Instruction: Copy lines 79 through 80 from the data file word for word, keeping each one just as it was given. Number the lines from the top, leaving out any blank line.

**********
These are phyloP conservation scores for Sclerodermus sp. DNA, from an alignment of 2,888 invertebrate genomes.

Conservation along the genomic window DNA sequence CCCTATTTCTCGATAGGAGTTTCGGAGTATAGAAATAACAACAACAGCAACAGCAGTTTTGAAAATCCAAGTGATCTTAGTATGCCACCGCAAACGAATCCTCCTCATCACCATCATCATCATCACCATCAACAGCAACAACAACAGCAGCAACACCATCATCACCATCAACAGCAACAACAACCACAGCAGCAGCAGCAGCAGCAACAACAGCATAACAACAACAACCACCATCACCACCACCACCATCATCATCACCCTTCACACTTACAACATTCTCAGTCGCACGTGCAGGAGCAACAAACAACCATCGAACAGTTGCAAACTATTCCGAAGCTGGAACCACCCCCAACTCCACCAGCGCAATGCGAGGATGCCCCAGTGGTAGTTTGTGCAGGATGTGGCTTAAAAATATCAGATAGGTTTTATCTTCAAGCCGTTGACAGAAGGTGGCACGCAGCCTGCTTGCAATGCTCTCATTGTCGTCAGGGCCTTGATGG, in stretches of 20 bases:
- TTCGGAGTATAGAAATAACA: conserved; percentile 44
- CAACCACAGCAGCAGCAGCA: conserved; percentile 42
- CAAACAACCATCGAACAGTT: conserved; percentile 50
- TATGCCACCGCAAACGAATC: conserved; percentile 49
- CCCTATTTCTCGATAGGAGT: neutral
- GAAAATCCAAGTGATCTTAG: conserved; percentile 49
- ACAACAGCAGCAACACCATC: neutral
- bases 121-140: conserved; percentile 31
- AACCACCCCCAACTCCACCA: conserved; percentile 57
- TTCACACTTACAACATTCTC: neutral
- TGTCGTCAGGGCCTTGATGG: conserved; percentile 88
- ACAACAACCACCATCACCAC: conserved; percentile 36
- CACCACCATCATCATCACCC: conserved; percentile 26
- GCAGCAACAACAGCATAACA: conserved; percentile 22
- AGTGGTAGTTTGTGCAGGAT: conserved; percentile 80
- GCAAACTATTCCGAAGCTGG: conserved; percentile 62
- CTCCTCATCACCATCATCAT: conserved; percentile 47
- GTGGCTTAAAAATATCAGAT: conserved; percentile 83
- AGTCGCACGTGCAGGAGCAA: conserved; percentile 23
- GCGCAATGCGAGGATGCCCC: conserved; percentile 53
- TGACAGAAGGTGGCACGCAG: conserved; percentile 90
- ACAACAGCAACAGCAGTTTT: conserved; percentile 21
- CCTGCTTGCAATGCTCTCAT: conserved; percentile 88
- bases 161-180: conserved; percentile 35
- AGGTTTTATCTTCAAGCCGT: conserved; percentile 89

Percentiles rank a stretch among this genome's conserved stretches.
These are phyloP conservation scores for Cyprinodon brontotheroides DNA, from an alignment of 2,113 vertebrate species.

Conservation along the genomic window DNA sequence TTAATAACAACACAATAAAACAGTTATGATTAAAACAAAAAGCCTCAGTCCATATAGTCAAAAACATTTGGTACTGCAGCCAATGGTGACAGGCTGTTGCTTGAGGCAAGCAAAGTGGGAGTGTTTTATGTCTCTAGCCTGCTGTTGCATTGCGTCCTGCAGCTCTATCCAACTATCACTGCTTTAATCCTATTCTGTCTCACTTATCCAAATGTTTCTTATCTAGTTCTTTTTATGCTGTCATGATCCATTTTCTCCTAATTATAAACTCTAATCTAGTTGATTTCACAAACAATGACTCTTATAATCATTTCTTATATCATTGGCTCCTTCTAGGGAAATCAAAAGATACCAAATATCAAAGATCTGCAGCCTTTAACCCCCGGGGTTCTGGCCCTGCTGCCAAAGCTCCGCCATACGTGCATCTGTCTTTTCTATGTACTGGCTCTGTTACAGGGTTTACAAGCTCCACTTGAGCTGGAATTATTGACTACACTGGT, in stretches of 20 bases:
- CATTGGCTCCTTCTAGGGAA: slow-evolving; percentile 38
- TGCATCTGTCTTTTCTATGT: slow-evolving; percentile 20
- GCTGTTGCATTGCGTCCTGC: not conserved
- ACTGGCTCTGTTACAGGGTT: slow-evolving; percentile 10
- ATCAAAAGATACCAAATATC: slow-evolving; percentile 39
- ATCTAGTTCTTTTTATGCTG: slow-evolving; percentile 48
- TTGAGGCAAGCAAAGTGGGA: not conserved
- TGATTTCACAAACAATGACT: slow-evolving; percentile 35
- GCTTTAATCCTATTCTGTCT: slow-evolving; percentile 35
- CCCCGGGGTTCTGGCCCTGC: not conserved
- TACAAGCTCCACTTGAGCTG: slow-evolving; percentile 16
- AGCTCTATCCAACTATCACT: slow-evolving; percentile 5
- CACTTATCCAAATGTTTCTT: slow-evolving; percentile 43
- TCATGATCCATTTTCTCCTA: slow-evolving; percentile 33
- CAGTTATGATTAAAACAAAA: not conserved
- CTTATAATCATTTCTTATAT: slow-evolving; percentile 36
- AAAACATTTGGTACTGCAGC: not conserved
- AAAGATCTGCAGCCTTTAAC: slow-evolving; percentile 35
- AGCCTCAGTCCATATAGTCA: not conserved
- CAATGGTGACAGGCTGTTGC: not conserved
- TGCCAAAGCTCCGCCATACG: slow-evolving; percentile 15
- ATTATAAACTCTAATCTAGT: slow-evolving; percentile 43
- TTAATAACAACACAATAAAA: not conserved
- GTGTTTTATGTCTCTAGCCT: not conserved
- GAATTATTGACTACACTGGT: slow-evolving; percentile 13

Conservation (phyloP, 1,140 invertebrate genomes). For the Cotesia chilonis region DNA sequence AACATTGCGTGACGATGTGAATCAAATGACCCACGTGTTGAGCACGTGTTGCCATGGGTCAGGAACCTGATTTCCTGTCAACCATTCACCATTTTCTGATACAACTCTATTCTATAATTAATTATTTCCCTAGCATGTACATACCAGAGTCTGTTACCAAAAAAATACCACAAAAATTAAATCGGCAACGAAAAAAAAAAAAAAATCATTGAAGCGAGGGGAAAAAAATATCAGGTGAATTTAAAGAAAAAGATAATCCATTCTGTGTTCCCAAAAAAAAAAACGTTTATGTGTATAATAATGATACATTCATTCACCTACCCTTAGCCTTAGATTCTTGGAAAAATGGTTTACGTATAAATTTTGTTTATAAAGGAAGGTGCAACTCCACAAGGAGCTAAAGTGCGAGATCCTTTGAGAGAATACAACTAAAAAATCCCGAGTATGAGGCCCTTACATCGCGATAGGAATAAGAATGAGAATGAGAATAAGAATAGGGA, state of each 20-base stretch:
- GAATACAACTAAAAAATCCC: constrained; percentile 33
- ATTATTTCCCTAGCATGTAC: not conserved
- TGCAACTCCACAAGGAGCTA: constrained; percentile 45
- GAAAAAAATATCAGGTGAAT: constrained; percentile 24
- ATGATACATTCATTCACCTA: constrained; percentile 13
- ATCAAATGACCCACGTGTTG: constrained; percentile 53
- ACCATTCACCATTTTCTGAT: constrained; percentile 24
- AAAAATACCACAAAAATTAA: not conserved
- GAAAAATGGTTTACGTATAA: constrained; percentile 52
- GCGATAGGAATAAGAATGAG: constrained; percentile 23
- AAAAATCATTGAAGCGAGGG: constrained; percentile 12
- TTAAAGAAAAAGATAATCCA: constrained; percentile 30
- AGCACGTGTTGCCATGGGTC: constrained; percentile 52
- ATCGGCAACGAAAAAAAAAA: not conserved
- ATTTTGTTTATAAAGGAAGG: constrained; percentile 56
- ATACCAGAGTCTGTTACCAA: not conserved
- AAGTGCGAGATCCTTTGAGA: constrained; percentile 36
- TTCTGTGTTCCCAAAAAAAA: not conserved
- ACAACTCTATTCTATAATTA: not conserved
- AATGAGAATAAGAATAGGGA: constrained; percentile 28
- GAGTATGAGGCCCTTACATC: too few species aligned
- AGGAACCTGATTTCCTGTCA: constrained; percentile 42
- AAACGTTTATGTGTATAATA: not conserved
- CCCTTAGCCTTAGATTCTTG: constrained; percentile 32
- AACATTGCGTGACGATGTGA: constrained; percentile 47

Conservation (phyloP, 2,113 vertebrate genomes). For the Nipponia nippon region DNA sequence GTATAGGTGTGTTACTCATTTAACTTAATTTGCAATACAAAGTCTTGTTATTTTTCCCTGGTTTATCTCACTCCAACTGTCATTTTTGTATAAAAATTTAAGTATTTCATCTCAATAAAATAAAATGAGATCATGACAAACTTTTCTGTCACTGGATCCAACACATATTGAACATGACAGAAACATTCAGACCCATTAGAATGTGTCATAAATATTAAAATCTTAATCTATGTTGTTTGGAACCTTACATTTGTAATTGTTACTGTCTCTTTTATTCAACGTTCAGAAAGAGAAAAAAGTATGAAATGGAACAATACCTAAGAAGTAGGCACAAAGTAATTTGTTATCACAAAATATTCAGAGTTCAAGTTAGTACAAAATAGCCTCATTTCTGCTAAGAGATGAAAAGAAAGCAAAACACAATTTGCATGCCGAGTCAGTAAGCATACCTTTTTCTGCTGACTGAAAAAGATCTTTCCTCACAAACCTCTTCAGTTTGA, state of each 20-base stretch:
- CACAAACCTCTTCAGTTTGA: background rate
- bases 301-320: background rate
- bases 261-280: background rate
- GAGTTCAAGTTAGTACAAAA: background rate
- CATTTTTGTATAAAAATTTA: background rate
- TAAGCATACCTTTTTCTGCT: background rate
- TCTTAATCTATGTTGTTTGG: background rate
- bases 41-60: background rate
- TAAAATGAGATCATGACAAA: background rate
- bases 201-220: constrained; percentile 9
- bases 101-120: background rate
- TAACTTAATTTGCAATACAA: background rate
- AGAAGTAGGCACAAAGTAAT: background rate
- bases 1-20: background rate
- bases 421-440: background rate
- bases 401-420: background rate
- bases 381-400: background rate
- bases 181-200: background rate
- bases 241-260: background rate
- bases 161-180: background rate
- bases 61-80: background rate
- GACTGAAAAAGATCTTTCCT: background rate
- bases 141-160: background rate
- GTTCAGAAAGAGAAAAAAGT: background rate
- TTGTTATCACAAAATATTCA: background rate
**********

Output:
- AAACGTTTATGTGTATAATA: not conserved
- CCCTTAGCCTTAGATTCTTG: constrained; percentile 32